Wednesday, April 30, 2014

Abbey of Senanque

This Cistercian monastery was founded in 1148 and is only a few miles from Gordes. It was established according to the ideals of the great St Bernard of Clairvaux, whose monastic reform movement stressed a life of isolation, poverty, simplicity, and prayer.  Pious reading, chanting the daily hours of the divine office, and strenuous labor filled (then as now) the monk's day.  Silence was (and still is) maintained as much as possible.  The austerity of this ascetic movement is reflected in the simplicity and purity of the unadorned architecture of the buildings. By way of contrast with the Romanesque grandeur of St-Trophime (Arles), for example, the Cistercian abbey eschews decoration, ornamentation, statues, stained glass, etc.

Senanque prospered, as did many Cistercian communities. The rigors of life in such harsh and isolated places lead the monks to practice a very frugal, deliberate, and quasi-scientific form of agriculture. Daughter houses were soon established and Senanque flourished throughout the 13th century. In the mid 1500s, however, the abbey was largely destroyed in a violent uprising. It was secularized and privatized for many years, but since 1989 it has again been home to Cistercian brothers. The monastery is renowned as a producer of much high-quality lavender.

Click here for a few pictures.


The village of Gordes (pop. 2031) is situated high up on terraced cliffs overlooking fertile valleys below. It has been inhabited since the Neolithic Era and is only a few miles away from the cluster of "bories" that we visited. It has a Renaissance chateau, charming (and steep!) narrow streets and alleys, good food, and magnificent views over the countryside below.

Click here for a few pictures.


"Bories" are drystone shelters (i.e., no mortar or cement) built by rural peasants who used the limestone they removed from their fields to build dwellings, barns, animal pens, ovens, etc.  There are over 3000 known sites in Provence alone, some of which may date back to Neolithic times. We visited a cluster of about 20-30 structures near Gordes.  These remarkable buildings are dark but quite solid and snug, built with the exterior courses of stone sloping slightly downward to help with runoff from rain or snow. There are usually two rooms for the residents and smaller adjacent enclosures for sheep, pigs, etc.  This particular village was inhabited until the beginning of the 19th century. We saw other bories in privately owned fields in the vicinity.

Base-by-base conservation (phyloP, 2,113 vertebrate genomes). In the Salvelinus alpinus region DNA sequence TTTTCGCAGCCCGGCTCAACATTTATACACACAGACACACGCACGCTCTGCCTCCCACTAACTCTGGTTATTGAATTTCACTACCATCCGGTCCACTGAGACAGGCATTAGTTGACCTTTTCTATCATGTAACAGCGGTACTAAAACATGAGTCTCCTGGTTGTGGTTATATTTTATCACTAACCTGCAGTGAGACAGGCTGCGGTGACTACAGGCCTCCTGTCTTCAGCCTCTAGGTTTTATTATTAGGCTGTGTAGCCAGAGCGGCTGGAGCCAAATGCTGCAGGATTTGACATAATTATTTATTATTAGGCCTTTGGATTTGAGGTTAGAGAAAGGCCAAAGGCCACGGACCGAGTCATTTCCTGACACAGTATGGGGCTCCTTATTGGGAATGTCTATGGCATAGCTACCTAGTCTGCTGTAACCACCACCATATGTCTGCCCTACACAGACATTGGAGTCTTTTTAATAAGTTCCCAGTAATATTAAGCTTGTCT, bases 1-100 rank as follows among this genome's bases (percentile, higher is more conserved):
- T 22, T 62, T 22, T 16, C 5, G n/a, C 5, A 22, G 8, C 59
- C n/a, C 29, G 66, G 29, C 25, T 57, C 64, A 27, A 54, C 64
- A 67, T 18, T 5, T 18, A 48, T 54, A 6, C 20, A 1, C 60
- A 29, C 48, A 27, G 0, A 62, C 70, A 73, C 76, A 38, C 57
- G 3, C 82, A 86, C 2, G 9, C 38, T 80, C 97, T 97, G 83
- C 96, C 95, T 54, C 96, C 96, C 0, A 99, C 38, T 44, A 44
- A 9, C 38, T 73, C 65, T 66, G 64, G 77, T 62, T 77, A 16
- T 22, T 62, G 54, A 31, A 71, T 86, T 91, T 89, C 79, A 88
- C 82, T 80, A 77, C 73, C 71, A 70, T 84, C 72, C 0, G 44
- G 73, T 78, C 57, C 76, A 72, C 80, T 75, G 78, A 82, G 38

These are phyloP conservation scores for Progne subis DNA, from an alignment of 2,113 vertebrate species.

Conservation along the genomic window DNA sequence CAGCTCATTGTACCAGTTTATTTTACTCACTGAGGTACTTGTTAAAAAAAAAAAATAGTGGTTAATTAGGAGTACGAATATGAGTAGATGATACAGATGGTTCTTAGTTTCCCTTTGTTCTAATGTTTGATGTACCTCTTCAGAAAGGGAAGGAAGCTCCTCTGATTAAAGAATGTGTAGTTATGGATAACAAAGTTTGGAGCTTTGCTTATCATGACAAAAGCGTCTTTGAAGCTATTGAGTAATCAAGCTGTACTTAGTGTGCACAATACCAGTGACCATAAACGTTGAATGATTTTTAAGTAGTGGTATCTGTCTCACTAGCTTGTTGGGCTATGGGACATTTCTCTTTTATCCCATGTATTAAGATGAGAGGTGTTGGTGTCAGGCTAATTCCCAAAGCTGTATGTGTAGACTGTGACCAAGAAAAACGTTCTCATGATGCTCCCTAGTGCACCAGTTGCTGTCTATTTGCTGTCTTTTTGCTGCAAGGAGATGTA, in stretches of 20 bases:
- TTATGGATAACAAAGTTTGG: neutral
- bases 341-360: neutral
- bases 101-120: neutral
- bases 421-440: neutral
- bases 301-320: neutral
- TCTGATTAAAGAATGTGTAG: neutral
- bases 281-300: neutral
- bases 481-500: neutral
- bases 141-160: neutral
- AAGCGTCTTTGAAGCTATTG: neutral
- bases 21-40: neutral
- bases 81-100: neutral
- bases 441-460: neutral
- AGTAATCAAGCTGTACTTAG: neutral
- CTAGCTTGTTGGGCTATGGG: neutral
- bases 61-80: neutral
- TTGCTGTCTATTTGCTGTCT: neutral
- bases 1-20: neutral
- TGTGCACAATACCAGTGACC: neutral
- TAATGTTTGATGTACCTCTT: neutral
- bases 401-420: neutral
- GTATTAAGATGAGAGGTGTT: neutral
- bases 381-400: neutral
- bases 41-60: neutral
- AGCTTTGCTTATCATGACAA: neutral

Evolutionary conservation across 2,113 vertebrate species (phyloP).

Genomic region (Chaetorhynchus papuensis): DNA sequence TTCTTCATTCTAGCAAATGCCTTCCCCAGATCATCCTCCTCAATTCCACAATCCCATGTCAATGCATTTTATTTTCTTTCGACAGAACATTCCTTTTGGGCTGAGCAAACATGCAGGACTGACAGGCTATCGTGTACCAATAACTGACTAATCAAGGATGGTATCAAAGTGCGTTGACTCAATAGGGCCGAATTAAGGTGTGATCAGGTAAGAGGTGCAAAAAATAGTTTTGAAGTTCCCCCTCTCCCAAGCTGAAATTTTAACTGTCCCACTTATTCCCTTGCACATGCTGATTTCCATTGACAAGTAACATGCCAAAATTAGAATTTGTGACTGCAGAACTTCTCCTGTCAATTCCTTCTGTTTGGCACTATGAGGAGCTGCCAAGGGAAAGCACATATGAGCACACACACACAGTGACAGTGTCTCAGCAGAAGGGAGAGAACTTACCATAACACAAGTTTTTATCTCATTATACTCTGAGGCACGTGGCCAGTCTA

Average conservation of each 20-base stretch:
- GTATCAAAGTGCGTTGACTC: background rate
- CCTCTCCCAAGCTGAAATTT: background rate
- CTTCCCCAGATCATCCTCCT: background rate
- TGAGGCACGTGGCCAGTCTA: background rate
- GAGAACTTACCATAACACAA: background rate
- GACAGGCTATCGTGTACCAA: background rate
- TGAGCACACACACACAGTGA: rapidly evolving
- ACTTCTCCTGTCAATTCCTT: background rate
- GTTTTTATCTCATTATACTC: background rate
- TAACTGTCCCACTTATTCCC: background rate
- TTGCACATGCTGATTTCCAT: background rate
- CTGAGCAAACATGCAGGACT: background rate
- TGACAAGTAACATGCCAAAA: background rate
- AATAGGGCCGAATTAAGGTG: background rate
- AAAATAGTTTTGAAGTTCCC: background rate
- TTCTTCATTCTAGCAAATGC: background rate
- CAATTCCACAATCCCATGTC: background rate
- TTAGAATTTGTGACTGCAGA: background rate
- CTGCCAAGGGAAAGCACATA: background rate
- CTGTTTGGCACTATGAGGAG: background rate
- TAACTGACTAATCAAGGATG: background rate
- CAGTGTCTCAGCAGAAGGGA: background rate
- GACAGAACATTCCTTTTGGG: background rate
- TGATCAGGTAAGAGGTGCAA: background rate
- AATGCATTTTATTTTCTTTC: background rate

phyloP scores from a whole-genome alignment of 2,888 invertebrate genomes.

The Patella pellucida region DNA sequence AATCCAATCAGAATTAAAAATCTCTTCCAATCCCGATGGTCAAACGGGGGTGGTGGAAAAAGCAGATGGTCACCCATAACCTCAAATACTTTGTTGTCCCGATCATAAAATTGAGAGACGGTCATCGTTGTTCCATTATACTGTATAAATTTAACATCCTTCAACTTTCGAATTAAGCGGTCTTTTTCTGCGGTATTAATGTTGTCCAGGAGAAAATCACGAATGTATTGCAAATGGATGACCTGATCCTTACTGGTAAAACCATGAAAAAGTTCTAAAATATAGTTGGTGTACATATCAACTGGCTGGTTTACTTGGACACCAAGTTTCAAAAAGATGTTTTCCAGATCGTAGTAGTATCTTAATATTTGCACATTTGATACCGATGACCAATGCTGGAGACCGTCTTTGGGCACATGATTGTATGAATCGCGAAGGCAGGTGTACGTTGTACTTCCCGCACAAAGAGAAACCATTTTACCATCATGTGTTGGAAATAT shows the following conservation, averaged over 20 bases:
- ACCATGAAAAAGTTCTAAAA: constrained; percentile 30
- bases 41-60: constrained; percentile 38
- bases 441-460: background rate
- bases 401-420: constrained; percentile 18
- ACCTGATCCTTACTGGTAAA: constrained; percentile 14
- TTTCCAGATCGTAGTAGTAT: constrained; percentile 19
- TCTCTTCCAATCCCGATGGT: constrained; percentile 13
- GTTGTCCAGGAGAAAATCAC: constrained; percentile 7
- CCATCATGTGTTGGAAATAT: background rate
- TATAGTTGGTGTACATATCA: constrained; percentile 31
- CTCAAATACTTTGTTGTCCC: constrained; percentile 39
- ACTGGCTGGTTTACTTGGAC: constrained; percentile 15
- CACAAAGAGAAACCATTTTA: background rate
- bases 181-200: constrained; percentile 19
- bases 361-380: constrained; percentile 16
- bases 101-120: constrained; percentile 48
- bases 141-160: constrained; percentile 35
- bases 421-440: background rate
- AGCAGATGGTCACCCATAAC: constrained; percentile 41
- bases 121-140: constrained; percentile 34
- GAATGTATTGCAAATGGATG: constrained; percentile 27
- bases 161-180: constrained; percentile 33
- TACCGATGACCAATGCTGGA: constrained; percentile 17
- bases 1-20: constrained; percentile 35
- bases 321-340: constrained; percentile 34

Click for a few pictures.

Friday, April 25, 2014

Arles:  Tauromachy and Roman History

Arles is absolutely crazy about tauromachy, the polite term for bullfighting.  They have just completed the four-day Easter feria, featuring a running of the bulls in the streets, Carmargue-style bull events (where a group of men dressed all in white try to grab a rosette from the animal's horns -- non-lethal), and Spanish-style events (definitely lethal).  The latter are now illegal in France except for a few towns that can show a very long and unbroken tradition of such events.

No animals were harmed in the making of this blog.

The archeological museum is located on the banks of the Rhone, right on the site of the ancient Roman hippodrome, the horse racing arena that could seat 20,000+ spectators.  It is a beautiful, spacious new facility with artifacts ranging from sculpture to mosaics to a recovered Roman boat to implements of everyday life.

Click here for a picture album.

Arles:  St-Trophime

Arles, situated on the banks of the Rhone,  has been settled since the Neolithic Era, but became especially important as a Roman provincial capital and trading center since the first century BCE.  Like Nimes, the colony was settled by military veterans, in this case Legion VI.  Arles still boasts a fine Roman arena (like the one at Nimes) and theater (like the one in Orange), but it is perhaps best known today as the place where Vincent Van Gogh lived starting in 1888, two years before his untimely death.

Spoiler alert:  If you are not into Romanesque sculpture, skip the picture album.  One of the principal masterpieces in Arles is the church of St-Trophime, especially the carvings on its magnificent west front and in the cloisters.  St Trophimus (3rd century CE) was the first bishop of Arles, said to have been sent here directly by St Peter and to have welcomed the Marys after their landing at Stes-Marie-de-la-Mer.  The ancient church was rebuilt in the late 11th-early 12th century, with the carved doorway completed ca. 1190. The interior consists of a very high barrel-vaulted ceiling with two smaller side aisles and a late Gothic chancel and ambulatory. A chapel in the north aisle holds countless reliquaries.  The cloister, dating from the 12th-14th century, is rich in beautiful carvings on its pillars and is regarded as one of the most beautiful in France.

For a picture album, click here.

Wednesday, April 23, 2014

Vaison-la-Romain and Orange

Visits to two Roman cities in one day.  In addition to the Roman ruins, Vaison-la-Romain was hosting the biggest, baddest street market I have ever seen.  Street after street full of stalls with food, clothing, implements of every kind.

The old Roman city of Orange boasts the best preserved Roman theater in the world.  The stage wall is enormous and the seating was for more than 20,000.  It is still used for opera and other outdoor performances.

Picture album.

Nimes:  Walking Tour with TZ and MK

We took a day-long walk through the old central part of Nimes with our visitors, TZ and MK.  Highlights = the Roman Arena, Imperial Temple (Maison Carree), and the Tour Magna (1st-century Roman watchtower with beautiful gardens).

Picture album.